Ropsten, Ethereum’s oldest testnet, is about to undergo its transition to proof of stake — as one of the final tests ahead of the merge on the main Ethereum blockchain. While the exact timing for the Ropsten merge will fluctuate depending on a few variables, it’s expected to happen on Wednesday, according to an official blog post from Ethereum. The major aim of the testnet is to practice Ethereum’s mainnet merge by the year-end. The Ethereum core developers have conducted merge tests in the past, including a shadow fork on the main network and another merge on a testnet called Kiln.
This event will take Ropsten’s two chains — one proof of work, the other being the proof-of-stake beacon chain — and combine their code. This is the same process that the Ethereum mainnet merge will go through later.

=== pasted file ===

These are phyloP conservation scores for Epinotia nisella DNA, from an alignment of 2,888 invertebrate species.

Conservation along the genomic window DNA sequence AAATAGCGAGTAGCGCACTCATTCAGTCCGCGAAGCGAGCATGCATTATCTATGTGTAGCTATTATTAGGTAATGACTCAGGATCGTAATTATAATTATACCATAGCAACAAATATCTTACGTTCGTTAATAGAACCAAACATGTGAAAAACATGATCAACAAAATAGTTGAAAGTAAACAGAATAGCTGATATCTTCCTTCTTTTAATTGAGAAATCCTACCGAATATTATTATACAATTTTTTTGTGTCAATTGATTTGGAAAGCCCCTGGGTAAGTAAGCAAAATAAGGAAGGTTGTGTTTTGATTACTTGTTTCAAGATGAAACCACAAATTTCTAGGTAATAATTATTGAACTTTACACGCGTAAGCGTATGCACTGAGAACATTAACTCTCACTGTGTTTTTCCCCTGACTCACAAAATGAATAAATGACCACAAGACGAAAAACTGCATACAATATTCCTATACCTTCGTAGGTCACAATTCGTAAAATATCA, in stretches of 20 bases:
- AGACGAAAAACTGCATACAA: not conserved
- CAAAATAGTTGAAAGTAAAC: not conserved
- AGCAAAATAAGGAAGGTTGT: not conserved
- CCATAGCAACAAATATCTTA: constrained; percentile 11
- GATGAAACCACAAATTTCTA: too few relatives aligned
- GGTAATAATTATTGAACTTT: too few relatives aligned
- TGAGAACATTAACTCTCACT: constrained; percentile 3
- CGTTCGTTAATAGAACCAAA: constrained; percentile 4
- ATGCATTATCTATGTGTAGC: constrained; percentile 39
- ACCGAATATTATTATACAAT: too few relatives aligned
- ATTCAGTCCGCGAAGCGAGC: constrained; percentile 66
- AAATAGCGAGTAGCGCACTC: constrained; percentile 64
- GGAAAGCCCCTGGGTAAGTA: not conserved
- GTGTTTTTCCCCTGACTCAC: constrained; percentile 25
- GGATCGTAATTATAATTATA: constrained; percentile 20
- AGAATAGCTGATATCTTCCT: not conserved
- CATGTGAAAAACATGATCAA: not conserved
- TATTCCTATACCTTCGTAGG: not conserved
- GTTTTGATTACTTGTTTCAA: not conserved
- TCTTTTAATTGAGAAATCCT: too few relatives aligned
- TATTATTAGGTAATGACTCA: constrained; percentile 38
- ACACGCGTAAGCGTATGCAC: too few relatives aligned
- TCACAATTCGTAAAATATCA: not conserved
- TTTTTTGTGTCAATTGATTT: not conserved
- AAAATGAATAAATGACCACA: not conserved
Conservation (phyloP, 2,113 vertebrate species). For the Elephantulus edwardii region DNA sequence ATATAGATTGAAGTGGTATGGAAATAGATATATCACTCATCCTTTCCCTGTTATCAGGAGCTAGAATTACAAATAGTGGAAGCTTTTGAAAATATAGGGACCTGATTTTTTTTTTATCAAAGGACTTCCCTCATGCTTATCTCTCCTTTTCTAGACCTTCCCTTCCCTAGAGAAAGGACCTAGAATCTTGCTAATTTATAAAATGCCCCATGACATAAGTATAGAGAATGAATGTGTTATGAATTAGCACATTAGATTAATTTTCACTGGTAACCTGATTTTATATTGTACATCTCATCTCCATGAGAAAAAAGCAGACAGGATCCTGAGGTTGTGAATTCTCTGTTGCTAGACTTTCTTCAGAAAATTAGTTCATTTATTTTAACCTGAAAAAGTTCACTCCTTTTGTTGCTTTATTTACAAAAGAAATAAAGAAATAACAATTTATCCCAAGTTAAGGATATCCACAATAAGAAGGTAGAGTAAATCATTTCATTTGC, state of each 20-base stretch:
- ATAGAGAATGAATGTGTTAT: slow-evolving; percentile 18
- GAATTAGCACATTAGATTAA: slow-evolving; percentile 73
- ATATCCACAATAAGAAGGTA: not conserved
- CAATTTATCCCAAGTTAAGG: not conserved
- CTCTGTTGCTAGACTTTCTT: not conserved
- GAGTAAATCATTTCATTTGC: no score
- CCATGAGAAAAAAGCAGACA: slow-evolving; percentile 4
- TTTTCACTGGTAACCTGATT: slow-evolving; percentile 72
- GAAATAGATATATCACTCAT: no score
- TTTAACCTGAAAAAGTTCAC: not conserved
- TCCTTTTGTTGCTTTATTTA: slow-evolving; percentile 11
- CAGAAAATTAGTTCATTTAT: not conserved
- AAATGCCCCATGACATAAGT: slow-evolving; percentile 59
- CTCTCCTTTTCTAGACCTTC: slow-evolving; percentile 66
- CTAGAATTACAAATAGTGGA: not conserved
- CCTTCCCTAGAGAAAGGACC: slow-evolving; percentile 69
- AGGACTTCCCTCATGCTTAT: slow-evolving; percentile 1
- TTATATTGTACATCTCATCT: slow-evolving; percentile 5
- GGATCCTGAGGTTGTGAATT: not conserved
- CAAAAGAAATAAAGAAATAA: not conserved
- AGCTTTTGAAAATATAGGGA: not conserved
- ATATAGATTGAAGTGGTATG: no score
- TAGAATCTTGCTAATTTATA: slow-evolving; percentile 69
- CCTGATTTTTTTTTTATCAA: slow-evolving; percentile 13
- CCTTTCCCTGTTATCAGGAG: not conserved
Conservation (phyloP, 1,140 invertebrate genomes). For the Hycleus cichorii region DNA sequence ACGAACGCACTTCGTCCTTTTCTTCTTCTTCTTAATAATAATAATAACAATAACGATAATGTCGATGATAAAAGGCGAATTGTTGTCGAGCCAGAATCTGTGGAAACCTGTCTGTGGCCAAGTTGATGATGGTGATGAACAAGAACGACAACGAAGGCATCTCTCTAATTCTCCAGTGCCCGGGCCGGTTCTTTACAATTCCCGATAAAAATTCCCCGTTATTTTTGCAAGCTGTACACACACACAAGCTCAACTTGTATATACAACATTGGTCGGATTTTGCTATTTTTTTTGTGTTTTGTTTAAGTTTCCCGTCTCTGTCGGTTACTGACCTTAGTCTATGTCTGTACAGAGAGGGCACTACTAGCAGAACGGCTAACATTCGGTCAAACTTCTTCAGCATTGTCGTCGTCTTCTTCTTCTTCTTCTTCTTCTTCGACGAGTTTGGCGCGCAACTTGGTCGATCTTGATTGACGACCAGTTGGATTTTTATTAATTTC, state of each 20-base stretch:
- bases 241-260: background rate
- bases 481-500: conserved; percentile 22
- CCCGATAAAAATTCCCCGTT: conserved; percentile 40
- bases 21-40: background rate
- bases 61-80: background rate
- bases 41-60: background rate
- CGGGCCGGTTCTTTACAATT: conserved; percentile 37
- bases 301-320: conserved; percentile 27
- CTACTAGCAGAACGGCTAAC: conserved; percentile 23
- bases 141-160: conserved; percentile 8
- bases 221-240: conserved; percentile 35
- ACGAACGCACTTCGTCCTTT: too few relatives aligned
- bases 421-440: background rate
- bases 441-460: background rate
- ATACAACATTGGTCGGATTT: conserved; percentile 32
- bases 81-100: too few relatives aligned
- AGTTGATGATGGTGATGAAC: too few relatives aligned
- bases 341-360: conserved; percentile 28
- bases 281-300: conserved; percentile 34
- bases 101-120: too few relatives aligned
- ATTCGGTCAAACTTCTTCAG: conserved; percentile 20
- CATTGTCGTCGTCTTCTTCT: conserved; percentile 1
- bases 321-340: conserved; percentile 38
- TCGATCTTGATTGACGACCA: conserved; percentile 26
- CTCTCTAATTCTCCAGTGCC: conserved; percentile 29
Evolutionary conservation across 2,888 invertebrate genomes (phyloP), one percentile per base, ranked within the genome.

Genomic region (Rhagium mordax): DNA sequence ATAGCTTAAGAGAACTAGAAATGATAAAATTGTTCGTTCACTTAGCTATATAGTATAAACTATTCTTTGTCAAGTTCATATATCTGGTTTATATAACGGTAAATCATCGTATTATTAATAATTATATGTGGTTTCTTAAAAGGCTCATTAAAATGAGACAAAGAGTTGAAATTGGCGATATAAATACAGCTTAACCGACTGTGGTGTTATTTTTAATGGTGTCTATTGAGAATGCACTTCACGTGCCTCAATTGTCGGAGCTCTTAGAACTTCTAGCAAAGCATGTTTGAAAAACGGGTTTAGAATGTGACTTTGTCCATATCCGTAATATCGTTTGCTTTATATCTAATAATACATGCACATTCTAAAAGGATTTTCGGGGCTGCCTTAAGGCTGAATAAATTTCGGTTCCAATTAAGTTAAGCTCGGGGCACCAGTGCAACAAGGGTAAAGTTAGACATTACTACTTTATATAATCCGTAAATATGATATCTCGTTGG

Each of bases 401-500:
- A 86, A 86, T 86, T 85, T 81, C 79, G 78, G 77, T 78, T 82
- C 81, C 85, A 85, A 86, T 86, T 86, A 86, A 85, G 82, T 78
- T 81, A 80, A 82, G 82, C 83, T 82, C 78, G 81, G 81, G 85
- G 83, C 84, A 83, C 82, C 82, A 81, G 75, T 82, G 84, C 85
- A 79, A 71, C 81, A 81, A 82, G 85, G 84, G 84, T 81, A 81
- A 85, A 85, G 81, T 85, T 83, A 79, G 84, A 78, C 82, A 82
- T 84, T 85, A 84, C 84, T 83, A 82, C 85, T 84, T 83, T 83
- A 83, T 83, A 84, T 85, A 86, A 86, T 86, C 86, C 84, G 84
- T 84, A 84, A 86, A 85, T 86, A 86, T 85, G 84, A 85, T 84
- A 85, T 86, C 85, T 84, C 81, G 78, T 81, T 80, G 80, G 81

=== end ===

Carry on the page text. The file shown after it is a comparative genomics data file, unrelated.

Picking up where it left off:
The Ropsten merge is one of the series of critical steps to check whether client software used to run Ethereum nodes performs normally and without bugs during the event. Several client software teams participating in the coming Ropsten merge include Lighthouse, Lodestar, Prysm, Nimbus, Teku, Besu, Erigon, and go-Ethereum (get), and Nethermind. The coming merge will only occur after the proof-of-work version of the Ropsten crossed a pre-decided metric called terminal total difficulty. This is set to a very high level of 50 quadrillions to prevent any malicious entity from messing with the merge by artificially acquiring the hash rate (which happened the first time this test was scheduled).
Since Ropten is a testnet,hashrates is low. However, the merge node operators will have to manually configure their clients to bypass the Ropten Terminal total difficulty(TTD), both for their execution layer and consensus player clients. This is scheduled to be completed by the end of today.
As soon as clients report and fix issues observed in the Ropsten merge, the developers will move to other merge tests planned on other tenets, including Goerli and Sepolia.